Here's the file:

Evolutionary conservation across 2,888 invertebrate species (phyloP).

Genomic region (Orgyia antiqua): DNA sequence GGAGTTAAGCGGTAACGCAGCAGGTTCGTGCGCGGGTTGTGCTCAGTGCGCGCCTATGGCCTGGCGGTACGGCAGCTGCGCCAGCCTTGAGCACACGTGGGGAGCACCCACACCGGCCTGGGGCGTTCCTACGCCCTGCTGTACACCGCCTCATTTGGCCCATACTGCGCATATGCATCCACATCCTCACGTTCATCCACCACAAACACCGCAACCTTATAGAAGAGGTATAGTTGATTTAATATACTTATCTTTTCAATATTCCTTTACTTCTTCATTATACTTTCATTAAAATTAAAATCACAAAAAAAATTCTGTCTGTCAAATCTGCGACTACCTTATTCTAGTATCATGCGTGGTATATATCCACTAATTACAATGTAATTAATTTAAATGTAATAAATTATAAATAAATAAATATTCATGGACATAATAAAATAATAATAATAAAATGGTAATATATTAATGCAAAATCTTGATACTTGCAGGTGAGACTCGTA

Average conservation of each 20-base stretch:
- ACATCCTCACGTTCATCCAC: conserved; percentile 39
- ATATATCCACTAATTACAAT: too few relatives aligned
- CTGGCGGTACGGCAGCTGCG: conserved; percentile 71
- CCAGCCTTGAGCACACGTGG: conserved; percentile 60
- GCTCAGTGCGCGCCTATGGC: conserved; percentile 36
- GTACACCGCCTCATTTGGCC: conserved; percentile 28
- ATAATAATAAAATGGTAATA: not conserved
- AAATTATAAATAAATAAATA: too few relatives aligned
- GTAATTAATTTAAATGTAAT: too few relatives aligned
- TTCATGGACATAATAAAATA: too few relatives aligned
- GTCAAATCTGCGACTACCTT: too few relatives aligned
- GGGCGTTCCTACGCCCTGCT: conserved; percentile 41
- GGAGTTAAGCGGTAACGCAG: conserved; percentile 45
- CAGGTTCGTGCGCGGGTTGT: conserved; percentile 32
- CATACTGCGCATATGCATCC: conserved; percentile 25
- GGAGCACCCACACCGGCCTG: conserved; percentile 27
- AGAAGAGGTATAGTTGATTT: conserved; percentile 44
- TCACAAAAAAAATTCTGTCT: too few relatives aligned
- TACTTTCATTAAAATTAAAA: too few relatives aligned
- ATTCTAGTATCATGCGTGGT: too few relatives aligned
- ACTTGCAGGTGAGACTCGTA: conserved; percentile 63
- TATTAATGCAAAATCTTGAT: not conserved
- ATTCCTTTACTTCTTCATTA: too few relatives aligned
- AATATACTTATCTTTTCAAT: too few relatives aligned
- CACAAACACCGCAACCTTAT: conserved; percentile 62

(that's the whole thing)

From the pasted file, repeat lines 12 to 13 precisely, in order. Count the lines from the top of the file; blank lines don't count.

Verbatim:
- GTAATTAATTTAAATGTAAT: too few relatives aligned
- TTCATGGACATAATAAAATA: too few relatives aligned